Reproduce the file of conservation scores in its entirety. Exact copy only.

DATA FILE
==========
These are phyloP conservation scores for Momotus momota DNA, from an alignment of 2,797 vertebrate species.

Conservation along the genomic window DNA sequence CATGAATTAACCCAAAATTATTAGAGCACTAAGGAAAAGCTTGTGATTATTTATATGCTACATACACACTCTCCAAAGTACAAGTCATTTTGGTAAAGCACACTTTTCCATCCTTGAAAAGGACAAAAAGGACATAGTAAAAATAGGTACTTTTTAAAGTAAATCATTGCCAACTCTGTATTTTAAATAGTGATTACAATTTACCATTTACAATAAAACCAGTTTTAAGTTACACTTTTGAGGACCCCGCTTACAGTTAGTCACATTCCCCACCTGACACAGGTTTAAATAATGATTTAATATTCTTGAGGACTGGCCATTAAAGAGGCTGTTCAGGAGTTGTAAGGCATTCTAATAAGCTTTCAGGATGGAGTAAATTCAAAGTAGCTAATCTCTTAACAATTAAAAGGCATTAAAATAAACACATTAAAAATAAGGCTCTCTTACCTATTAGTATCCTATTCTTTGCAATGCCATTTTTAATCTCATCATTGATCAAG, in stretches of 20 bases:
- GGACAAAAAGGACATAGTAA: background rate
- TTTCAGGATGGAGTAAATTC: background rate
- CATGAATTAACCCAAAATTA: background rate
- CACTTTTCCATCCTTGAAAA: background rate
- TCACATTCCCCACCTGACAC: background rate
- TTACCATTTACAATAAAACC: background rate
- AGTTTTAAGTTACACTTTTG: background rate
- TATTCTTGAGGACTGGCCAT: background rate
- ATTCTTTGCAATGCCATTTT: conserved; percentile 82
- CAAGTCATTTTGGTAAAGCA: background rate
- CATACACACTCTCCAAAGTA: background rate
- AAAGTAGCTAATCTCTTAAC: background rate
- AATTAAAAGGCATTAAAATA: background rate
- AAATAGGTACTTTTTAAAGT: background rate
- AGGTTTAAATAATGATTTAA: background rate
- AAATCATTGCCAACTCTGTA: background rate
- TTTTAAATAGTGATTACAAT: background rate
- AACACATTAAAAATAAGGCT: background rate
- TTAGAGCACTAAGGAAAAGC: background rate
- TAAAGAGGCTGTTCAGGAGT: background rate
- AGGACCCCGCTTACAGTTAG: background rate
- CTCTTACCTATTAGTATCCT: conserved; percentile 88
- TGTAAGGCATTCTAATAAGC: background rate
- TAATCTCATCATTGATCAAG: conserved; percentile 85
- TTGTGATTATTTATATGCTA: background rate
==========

These are phyloP conservation scores for Momotus momota DNA, from an alignment of 2,797 vertebrate species.

Conservation along the genomic window DNA sequence CATGAATTAACCCAAAATTATTAGAGCACTAAGGAAAAGCTTGTGATTATTTATATGCTACATACACACTCTCCAAAGTACAAGTCATTTTGGTAAAGCACACTTTTCCATCCTTGAAAAGGACAAAAAGGACATAGTAAAAATAGGTACTTTTTAAAGTAAATCATTGCCAACTCTGTATTTTAAATAGTGATTACAATTTACCATTTACAATAAAACCAGTTTTAAGTTACACTTTTGAGGACCCCGCTTACAGTTAGTCACATTCCCCACCTGACACAGGTTTAAATAATGATTTAATATTCTTGAGGACTGGCCATTAAAGAGGCTGTTCAGGAGTTGTAAGGCATTCTAATAAGCTTTCAGGATGGAGTAAATTCAAAGTAGCTAATCTCTTAACAATTAAAAGGCATTAAAATAAACACATTAAAAATAAGGCTCTCTTACCTATTAGTATCCTATTCTTTGCAATGCCATTTTTAATCTCATCATTGATCAAG, in stretches of 20 bases:
- GGACAAAAAGGACATAGTAA: background rate
- TTTCAGGATGGAGTAAATTC: background rate
- CATGAATTAACCCAAAATTA: background rate
- CACTTTTCCATCCTTGAAAA: background rate
- TCACATTCCCCACCTGACAC: background rate
- TTACCATTTACAATAAAACC: background rate
- AGTTTTAAGTTACACTTTTG: background rate
- TATTCTTGAGGACTGGCCAT: background rate
- ATTCTTTGCAATGCCATTTT: conserved; percentile 82
- CAAGTCATTTTGGTAAAGCA: background rate
- CATACACACTCTCCAAAGTA: background rate
- AAAGTAGCTAATCTCTTAAC: background rate
- AATTAAAAGGCATTAAAATA: background rate
- AAATAGGTACTTTTTAAAGT: background rate
- AGGTTTAAATAATGATTTAA: background rate
- AAATCATTGCCAACTCTGTA: background rate
- TTTTAAATAGTGATTACAAT: background rate
- AACACATTAAAAATAAGGCT: background rate
- TTAGAGCACTAAGGAAAAGC: background rate
- TAAAGAGGCTGTTCAGGAGT: background rate
- AGGACCCCGCTTACAGTTAG: background rate
- CTCTTACCTATTAGTATCCT: conserved; percentile 88
- TGTAAGGCATTCTAATAAGC: background rate
- TAATCTCATCATTGATCAAG: conserved; percentile 85
- TTGTGATTATTTATATGCTA: background rate